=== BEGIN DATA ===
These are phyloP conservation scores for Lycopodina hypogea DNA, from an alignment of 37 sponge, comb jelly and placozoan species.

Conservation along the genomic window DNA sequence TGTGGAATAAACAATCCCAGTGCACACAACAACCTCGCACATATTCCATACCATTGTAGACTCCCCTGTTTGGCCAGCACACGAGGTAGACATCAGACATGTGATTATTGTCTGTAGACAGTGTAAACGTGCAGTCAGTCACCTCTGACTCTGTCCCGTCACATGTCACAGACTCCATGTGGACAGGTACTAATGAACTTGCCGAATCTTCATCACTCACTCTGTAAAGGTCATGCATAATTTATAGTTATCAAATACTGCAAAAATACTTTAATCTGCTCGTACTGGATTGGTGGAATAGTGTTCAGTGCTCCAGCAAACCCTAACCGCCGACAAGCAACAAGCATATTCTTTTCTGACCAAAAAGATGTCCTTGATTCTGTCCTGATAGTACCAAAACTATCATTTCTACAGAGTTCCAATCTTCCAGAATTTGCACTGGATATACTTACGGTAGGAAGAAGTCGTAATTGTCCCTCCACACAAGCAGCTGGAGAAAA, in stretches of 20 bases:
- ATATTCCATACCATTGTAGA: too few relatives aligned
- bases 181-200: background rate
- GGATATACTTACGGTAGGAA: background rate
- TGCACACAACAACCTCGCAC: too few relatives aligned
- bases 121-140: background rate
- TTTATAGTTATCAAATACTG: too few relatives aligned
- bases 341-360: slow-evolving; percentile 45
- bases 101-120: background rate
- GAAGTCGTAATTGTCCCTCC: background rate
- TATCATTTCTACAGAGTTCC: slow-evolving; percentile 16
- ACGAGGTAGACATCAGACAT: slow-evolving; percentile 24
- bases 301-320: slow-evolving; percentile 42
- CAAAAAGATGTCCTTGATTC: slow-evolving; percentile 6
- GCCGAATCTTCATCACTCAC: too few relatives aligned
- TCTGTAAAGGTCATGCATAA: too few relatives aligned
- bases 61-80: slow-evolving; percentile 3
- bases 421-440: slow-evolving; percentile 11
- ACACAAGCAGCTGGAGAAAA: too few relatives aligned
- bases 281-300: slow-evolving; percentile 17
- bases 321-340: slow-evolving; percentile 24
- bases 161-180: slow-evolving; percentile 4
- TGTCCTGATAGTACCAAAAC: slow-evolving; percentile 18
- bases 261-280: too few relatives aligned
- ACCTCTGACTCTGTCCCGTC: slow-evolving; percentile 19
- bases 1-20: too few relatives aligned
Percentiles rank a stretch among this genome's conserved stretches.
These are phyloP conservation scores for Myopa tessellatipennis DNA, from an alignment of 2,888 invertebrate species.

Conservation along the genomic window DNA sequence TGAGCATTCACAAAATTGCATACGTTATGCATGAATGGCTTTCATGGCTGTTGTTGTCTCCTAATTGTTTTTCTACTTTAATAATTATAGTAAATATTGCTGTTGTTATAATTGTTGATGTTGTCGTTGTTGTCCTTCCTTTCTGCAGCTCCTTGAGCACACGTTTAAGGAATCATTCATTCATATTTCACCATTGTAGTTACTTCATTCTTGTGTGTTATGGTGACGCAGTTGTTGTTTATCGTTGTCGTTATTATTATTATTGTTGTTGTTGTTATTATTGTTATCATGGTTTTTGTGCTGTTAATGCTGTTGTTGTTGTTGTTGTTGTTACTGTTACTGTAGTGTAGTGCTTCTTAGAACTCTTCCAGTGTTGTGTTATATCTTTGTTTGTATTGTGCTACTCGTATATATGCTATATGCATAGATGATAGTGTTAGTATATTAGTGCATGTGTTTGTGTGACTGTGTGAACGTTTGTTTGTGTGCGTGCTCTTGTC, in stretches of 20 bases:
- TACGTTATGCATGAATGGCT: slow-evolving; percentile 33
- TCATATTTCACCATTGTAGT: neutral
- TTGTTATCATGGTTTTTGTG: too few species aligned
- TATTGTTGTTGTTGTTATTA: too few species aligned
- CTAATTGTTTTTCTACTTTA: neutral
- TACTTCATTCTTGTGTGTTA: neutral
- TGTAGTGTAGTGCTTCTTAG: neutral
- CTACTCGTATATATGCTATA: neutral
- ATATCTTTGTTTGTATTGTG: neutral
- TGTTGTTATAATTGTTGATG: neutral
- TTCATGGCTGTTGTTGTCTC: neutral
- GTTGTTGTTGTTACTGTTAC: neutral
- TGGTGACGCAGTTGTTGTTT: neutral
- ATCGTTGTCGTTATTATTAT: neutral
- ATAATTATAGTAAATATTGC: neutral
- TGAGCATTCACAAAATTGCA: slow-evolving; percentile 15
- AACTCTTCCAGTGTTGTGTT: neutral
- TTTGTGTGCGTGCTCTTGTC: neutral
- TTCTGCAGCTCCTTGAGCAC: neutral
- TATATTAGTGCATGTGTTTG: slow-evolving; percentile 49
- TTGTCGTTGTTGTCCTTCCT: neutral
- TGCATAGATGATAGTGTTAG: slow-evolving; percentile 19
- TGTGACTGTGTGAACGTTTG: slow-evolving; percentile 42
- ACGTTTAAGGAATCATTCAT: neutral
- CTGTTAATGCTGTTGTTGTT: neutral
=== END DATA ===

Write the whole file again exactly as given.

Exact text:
These are phyloP conservation scores for Lycopodina hypogea DNA, from an alignment of 37 sponge, comb jelly and placozoan species.

Conservation along the genomic window DNA sequence TGTGGAATAAACAATCCCAGTGCACACAACAACCTCGCACATATTCCATACCATTGTAGACTCCCCTGTTTGGCCAGCACACGAGGTAGACATCAGACATGTGATTATTGTCTGTAGACAGTGTAAACGTGCAGTCAGTCACCTCTGACTCTGTCCCGTCACATGTCACAGACTCCATGTGGACAGGTACTAATGAACTTGCCGAATCTTCATCACTCACTCTGTAAAGGTCATGCATAATTTATAGTTATCAAATACTGCAAAAATACTTTAATCTGCTCGTACTGGATTGGTGGAATAGTGTTCAGTGCTCCAGCAAACCCTAACCGCCGACAAGCAACAAGCATATTCTTTTCTGACCAAAAAGATGTCCTTGATTCTGTCCTGATAGTACCAAAACTATCATTTCTACAGAGTTCCAATCTTCCAGAATTTGCACTGGATATACTTACGGTAGGAAGAAGTCGTAATTGTCCCTCCACACAAGCAGCTGGAGAAAA, in stretches of 20 bases:
- ATATTCCATACCATTGTAGA: too few relatives aligned
- bases 181-200: background rate
- GGATATACTTACGGTAGGAA: background rate
- TGCACACAACAACCTCGCAC: too few relatives aligned
- bases 121-140: background rate
- TTTATAGTTATCAAATACTG: too few relatives aligned
- bases 341-360: slow-evolving; percentile 45
- bases 101-120: background rate
- GAAGTCGTAATTGTCCCTCC: background rate
- TATCATTTCTACAGAGTTCC: slow-evolving; percentile 16
- ACGAGGTAGACATCAGACAT: slow-evolving; percentile 24
- bases 301-320: slow-evolving; percentile 42
- CAAAAAGATGTCCTTGATTC: slow-evolving; percentile 6
- GCCGAATCTTCATCACTCAC: too few relatives aligned
- TCTGTAAAGGTCATGCATAA: too few relatives aligned
- bases 61-80: slow-evolving; percentile 3
- bases 421-440: slow-evolving; percentile 11
- ACACAAGCAGCTGGAGAAAA: too few relatives aligned
- bases 281-300: slow-evolving; percentile 17
- bases 321-340: slow-evolving; percentile 24
- bases 161-180: slow-evolving; percentile 4
- TGTCCTGATAGTACCAAAAC: slow-evolving; percentile 18
- bases 261-280: too few relatives aligned
- ACCTCTGACTCTGTCCCGTC: slow-evolving; percentile 19
- bases 1-20: too few relatives aligned
Percentiles rank a stretch among this genome's conserved stretches.
These are phyloP conservation scores for Myopa tessellatipennis DNA, from an alignment of 2,888 invertebrate species.

Conservation along the genomic window DNA sequence TGAGCATTCACAAAATTGCATACGTTATGCATGAATGGCTTTCATGGCTGTTGTTGTCTCCTAATTGTTTTTCTACTTTAATAATTATAGTAAATATTGCTGTTGTTATAATTGTTGATGTTGTCGTTGTTGTCCTTCCTTTCTGCAGCTCCTTGAGCACACGTTTAAGGAATCATTCATTCATATTTCACCATTGTAGTTACTTCATTCTTGTGTGTTATGGTGACGCAGTTGTTGTTTATCGTTGTCGTTATTATTATTATTGTTGTTGTTGTTATTATTGTTATCATGGTTTTTGTGCTGTTAATGCTGTTGTTGTTGTTGTTGTTGTTACTGTTACTGTAGTGTAGTGCTTCTTAGAACTCTTCCAGTGTTGTGTTATATCTTTGTTTGTATTGTGCTACTCGTATATATGCTATATGCATAGATGATAGTGTTAGTATATTAGTGCATGTGTTTGTGTGACTGTGTGAACGTTTGTTTGTGTGCGTGCTCTTGTC, in stretches of 20 bases:
- TACGTTATGCATGAATGGCT: slow-evolving; percentile 33
- TCATATTTCACCATTGTAGT: neutral
- TTGTTATCATGGTTTTTGTG: too few species aligned
- TATTGTTGTTGTTGTTATTA: too few species aligned
- CTAATTGTTTTTCTACTTTA: neutral
- TACTTCATTCTTGTGTGTTA: neutral
- TGTAGTGTAGTGCTTCTTAG: neutral
- CTACTCGTATATATGCTATA: neutral
- ATATCTTTGTTTGTATTGTG: neutral
- TGTTGTTATAATTGTTGATG: neutral
- TTCATGGCTGTTGTTGTCTC: neutral
- GTTGTTGTTGTTACTGTTAC: neutral
- TGGTGACGCAGTTGTTGTTT: neutral
- ATCGTTGTCGTTATTATTAT: neutral
- ATAATTATAGTAAATATTGC: neutral
- TGAGCATTCACAAAATTGCA: slow-evolving; percentile 15
- AACTCTTCCAGTGTTGTGTT: neutral
- TTTGTGTGCGTGCTCTTGTC: neutral
- TTCTGCAGCTCCTTGAGCAC: neutral
- TATATTAGTGCATGTGTTTG: slow-evolving; percentile 49
- TTGTCGTTGTTGTCCTTCCT: neutral
- TGCATAGATGATAGTGTTAG: slow-evolving; percentile 19
- TGTGACTGTGTGAACGTTTG: slow-evolving; percentile 42
- ACGTTTAAGGAATCATTCAT: neutral
- CTGTTAATGCTGTTGTTGTT: neutral